In an appeal judgment (Reitz 21 CC v Siebrits and Others (A91/2023) [2024] ZAGPPHC 70 (31 January 2024) ( the lease agreement dealt with rental of student accommodation.  The lessee sought remission of the rent because the Covid-19 regulation allegedly prevented him from occupying the premises.  It was found that the regulations did not make occupation impossible and the lessor has done its part by offering vacant possession of the accommodation.

The agreement included a clause protecting the lessor in the case of premature cancellation of the lease by the lessee in which case a certain amount was payable by the lessee to the lessor.  The lease included a clause which protected the lessor in the event of it being unable to provide the lessee with vacant possession for a period, for example if the previous lessee were to overstay. This clause prevented the lessee from cancelling the lease or claiming damages in those circumstances.  

There was no similar provision dealing with a claim by the lessee as a result of the inability of the lessee to exercise their rights of occupation on the leased premises.  The court said that it was probably deliberately omitted.

The court found that the Covid-19 regulations did not prohibit the lessee from occupying the leased premises.  It restricted the possibility to commute between Pretoria and Potchefstroom. That did not mean that the execution of the contract by both the lessor and the lessee became impossible.  The obligation of the lessor is to provide vacant possession to the lessee of the leased apartment against payment of the agreed rental.  That remained possible.  The decision of the lessee not to commute to Potchefstroom where he could have taken occupation of the leased premises did not amount to impossibility of execution of the contract.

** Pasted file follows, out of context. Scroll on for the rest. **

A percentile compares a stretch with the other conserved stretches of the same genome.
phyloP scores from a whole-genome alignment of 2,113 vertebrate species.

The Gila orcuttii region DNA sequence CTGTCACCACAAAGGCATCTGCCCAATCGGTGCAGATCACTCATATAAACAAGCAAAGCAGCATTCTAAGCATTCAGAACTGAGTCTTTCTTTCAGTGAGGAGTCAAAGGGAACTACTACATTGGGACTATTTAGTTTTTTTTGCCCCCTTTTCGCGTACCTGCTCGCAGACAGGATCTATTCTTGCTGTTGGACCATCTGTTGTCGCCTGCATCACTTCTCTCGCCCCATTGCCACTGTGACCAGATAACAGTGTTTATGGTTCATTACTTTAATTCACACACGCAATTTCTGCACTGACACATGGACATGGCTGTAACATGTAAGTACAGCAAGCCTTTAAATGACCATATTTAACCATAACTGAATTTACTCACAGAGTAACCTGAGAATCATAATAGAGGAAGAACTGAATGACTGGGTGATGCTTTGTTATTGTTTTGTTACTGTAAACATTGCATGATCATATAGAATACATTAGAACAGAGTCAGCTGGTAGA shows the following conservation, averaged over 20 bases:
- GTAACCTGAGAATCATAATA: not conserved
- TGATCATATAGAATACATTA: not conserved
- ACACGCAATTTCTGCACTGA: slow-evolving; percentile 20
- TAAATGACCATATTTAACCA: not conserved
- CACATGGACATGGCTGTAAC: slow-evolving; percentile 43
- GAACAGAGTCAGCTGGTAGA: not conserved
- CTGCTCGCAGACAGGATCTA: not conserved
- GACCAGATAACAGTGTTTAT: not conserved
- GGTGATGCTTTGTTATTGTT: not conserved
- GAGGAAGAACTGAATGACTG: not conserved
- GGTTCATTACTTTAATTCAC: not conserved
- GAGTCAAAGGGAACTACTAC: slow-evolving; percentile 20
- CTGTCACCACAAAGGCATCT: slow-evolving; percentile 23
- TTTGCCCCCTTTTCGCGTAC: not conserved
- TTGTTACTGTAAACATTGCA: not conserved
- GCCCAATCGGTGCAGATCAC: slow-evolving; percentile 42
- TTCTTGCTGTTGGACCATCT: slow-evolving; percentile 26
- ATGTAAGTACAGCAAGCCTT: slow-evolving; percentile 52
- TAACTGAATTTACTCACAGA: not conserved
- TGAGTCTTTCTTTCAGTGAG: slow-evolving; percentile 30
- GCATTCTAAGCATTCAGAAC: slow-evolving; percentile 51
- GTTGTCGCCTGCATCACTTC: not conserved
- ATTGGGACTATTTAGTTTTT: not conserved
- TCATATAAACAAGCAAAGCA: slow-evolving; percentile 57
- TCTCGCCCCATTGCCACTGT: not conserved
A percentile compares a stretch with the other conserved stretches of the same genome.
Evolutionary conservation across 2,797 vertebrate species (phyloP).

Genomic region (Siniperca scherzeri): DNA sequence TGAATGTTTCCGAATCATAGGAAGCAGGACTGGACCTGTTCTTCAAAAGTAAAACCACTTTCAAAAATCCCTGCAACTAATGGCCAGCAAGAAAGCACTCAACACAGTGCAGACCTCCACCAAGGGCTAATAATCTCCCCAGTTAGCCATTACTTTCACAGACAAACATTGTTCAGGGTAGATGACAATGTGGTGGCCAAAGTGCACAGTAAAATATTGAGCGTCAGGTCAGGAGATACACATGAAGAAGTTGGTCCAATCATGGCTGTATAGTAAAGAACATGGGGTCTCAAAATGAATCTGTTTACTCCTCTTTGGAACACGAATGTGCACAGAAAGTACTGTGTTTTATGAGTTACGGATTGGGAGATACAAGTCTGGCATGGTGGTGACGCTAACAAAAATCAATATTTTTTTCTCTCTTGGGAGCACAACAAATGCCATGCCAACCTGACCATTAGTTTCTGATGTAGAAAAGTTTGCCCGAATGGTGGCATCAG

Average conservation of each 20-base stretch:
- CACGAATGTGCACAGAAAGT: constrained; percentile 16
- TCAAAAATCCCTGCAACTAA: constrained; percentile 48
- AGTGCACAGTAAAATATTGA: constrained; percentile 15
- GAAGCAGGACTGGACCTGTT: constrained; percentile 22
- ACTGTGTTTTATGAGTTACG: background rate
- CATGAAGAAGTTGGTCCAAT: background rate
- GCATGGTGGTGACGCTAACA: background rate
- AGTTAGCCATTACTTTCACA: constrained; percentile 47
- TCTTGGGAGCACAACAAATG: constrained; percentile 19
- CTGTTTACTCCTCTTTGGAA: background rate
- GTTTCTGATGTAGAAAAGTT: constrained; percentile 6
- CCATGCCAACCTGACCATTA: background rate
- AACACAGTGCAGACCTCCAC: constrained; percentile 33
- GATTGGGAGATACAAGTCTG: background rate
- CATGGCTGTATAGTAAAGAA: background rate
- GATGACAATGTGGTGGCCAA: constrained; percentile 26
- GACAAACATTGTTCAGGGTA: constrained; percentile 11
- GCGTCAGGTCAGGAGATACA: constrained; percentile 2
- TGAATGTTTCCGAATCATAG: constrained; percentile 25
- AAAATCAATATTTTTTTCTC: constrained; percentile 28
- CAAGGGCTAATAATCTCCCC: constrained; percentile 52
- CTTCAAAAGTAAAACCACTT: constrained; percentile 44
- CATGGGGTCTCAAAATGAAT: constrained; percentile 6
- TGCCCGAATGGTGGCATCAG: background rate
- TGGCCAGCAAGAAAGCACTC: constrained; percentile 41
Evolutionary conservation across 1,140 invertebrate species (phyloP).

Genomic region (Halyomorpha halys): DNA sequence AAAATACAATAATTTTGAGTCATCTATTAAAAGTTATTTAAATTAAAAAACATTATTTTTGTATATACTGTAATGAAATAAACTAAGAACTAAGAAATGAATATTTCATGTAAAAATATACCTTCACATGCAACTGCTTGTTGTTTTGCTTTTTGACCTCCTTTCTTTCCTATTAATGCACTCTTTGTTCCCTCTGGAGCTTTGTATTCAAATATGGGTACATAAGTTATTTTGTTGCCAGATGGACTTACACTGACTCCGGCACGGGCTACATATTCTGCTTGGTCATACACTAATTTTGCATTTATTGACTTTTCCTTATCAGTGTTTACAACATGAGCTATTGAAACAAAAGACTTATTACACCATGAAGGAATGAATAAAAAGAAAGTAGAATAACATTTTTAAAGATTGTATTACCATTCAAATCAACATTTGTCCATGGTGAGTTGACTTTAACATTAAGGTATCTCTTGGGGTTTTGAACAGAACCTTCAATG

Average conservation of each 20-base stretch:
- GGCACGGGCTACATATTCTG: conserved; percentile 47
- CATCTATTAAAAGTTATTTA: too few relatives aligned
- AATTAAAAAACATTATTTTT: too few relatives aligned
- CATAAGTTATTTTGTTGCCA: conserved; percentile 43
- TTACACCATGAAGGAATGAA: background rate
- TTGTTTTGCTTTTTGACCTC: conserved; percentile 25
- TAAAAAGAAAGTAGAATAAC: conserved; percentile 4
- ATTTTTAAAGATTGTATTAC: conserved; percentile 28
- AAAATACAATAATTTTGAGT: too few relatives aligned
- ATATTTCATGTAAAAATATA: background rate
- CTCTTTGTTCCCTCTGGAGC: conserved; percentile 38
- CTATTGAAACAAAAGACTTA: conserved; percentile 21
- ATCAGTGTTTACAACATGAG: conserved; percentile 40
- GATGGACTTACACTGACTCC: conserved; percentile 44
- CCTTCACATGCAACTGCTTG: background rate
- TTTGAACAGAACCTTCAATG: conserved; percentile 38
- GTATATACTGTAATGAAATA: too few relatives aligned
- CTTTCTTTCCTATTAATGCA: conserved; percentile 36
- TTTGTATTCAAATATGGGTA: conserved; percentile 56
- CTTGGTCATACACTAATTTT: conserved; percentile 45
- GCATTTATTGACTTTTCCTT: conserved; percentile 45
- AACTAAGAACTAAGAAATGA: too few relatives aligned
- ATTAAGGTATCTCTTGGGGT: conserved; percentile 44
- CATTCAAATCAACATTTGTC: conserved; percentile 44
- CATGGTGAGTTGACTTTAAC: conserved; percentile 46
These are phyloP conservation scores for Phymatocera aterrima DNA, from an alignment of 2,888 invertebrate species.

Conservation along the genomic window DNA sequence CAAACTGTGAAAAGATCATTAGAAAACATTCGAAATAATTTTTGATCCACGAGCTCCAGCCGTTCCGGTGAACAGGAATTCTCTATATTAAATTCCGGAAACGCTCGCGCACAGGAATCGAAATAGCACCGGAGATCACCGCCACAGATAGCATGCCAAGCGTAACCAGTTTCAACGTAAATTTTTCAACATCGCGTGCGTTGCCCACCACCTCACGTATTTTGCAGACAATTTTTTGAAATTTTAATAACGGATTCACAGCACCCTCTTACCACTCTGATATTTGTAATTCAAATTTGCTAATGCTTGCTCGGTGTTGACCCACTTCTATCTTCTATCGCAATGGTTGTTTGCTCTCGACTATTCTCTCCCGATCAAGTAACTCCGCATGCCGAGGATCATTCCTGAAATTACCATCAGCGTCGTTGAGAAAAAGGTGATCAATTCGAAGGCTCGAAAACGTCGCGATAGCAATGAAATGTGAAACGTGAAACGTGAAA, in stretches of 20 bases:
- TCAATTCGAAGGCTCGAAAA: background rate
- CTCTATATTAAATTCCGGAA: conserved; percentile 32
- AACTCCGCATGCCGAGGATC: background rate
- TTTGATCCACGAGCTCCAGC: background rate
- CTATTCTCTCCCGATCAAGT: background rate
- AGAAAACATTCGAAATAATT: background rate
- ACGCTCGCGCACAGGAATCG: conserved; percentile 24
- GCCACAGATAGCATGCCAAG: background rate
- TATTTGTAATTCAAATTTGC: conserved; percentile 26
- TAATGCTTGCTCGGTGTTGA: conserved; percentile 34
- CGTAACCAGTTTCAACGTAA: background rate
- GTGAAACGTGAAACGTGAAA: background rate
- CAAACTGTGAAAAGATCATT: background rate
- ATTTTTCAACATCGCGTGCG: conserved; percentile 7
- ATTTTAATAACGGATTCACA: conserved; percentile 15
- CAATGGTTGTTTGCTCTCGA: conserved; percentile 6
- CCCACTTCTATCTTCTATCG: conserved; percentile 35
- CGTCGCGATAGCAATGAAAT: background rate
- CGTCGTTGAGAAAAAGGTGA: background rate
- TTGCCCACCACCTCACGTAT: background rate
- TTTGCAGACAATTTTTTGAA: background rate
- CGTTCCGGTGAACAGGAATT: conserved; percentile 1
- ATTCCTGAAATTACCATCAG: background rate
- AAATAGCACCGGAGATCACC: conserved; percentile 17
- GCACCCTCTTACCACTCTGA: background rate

The court held that the lessor was entitled to enforce payment of the rental.  The action by the lessee to hand back the keys and the remote control of the apartment was an unlawful act of repudiation of the agreement. 

In a February 2024 judgment (Lilfam Holdings (Pty) Ltd v Mike and Ian Consulting (Pty) Ltd and Another (2021 / 3377) [2024] ZAGPJHC 129 (8 February 2024) – Law Library ) an order was sought for the arrear rental claim against the defendants and confirmation of the cancellation of the commercial lease agreement between the plaintiff and the first defendant in a summary judgment application.  It was argued that the Covid-19 disruptions excused the lessee from its obligations in terms of the lease agreement, or at least delayed them. 

The lessee relied on impossibility of performance claiming that the Covid-19 hard lockdown and subsequent travel restrictions meant it could not trade sufficiently to generate enough income to fulfil its obligations in terms of the lease agreement given that many of the lessee’s customers being from other African countries were not permitted to travel into or out of South Africa for many months. 

It was common cause that the lessee was in breach of the lease agreement, that Covid relief, although not compulsory, had already been given to the lessee, and that the lessee was not entitled to additional time in which to make payment of its obligations where it had already failed to do so. 

The court said that the Covid-19 “hard lockdown” could be a circumstance of supervening impossibility of performance where both parties to the commercial lease agreement are absolved of their obligations unless the lease agreement provides otherwise.  The court referenced clause 4.4.5 of the lease agreement providing that the lessee could not hold the plaintiff liable for any damage suffered as a result of the access to the rented premises being restricted or denied and said “it thus appears that the lease agreement may have excluded the defence of supervening the possibility of performance”

The court held that “even if the lease agreement did not exclude supervening impossibility of performance, the first defendant (the lessee) would still not be relieved of his lease obligations during the remaining period of the Covid-19 restrictions after the hard lockdown” because any supervening impossibility of performance did not endure for the entire period corresponding with the relevant no-payment of rentals. 

Accordingly the court granted summary judgment.